Me & Makeup

By Isabella Connelly , February 28, 2019

Read time: 2 Mins

Me & Makeup Image

If you were to ask me about my relationship with makeup two years ago, the answer would have been something along the lines of “I love it”.

Yet, it was a paradoxical answer; I hated wearing it, but loved the validation.

My earliest memory of makeup centres around 7-year-old me, sitting in a stuffy dressing room with a bunch of girls, having all different shades of lipstick applied, waiting to be called for my very first dance concert.

The bond between the layers of foundation and my self-worth was so codependent, an obligation if you will. Not leaving the house for so much as a supermarket trip without filling my eyebrows in. Seeing my bare face felt so intimate. My identity was held under lock and key by the zips on my makeup case. I hated it. It was no longer a passion, no longer a way to express myself, rather, a devotion to myself that no one would ever see, my so-called ‘flaws’, buried under an $80 foundation.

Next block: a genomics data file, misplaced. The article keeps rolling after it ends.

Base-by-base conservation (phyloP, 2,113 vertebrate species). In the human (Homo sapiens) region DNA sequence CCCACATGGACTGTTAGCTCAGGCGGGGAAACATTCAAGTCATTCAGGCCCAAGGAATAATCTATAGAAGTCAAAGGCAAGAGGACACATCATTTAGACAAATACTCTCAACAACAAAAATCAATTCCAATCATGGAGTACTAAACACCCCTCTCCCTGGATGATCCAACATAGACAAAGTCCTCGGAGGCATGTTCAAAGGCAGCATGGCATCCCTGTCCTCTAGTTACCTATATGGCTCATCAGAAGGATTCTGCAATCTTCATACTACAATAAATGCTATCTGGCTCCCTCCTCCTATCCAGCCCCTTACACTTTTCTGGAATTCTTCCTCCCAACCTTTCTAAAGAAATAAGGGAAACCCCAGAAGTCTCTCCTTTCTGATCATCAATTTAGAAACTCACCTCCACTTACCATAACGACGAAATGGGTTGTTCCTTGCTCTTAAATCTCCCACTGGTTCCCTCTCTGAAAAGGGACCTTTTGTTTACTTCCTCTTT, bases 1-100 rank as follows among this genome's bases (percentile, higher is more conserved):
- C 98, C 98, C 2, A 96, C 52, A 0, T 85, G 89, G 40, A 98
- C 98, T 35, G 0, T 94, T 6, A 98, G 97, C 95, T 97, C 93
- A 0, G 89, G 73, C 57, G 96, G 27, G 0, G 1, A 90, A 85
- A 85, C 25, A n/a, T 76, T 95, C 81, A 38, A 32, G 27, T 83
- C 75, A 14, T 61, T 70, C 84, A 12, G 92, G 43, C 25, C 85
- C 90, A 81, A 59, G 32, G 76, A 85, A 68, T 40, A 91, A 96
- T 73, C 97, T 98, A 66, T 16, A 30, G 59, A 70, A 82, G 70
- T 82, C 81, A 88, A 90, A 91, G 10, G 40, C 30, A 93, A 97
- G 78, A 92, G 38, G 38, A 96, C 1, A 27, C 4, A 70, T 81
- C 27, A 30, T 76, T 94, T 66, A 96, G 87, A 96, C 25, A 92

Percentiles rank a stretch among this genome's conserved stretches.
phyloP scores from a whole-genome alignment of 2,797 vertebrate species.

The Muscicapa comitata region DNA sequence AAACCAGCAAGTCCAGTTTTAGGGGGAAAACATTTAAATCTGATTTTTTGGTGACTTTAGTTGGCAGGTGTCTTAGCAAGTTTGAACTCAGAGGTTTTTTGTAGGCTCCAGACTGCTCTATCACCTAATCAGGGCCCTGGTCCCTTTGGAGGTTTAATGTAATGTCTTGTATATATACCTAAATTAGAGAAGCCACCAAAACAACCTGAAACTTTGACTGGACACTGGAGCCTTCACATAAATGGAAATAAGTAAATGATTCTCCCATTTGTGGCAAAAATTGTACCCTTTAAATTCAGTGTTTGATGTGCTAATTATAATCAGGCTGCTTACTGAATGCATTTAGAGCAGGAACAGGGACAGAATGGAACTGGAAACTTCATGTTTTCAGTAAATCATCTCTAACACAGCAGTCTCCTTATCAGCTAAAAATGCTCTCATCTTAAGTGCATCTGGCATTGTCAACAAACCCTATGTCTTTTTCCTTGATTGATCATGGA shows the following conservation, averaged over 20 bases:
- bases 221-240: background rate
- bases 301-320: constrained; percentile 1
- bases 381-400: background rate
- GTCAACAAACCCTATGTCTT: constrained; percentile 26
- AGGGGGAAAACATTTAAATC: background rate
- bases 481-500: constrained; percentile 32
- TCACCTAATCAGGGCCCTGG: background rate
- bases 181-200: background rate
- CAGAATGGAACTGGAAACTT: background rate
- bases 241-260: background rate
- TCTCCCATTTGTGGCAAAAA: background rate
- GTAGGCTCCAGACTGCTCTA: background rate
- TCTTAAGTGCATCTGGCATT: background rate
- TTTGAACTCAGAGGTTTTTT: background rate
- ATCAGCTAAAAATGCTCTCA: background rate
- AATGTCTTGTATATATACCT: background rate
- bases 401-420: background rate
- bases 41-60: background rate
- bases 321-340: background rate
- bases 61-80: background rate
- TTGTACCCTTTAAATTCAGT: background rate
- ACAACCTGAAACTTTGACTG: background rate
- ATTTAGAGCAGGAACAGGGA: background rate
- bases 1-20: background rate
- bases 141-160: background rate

Now, I couldn’t think of anything worse than wearing that same foundation. My makeup has become an art form. My skin has become my best asset. From despising those little flaws, to embracing them.

I still love makeup, but now I also thank the flush in my cheeks, and the scar on my forehead. Happy to wake up 30 minutes later, without feeling the need to encase my skin in colours. I now look forward to expressing myself and impressing others with my skill, using my face as a canvas instead of a punching bag.

Sometimes, I retreat back to my 16-year-old self, thinking that it was necessary to put on those ‘Instagram eyebrows’ and that classic smooth finish, and that’s okay. I’m not restricting myself from those practices, but I always have that little voice in my head, reminding me that I really don’t need to plaster it all on if I don’t want to, it’s nobody’s business but mine.

The beauty industry expands expectations and extends promises without the memo that beauty is subjective. Beauty is in eye of the beholder. When it comes to you and your face, the beholder is you.

I’ve come to realise that it really doesn’t matter what people think, and that the security blanket made of makeup is easily diminished when your soul is secure.

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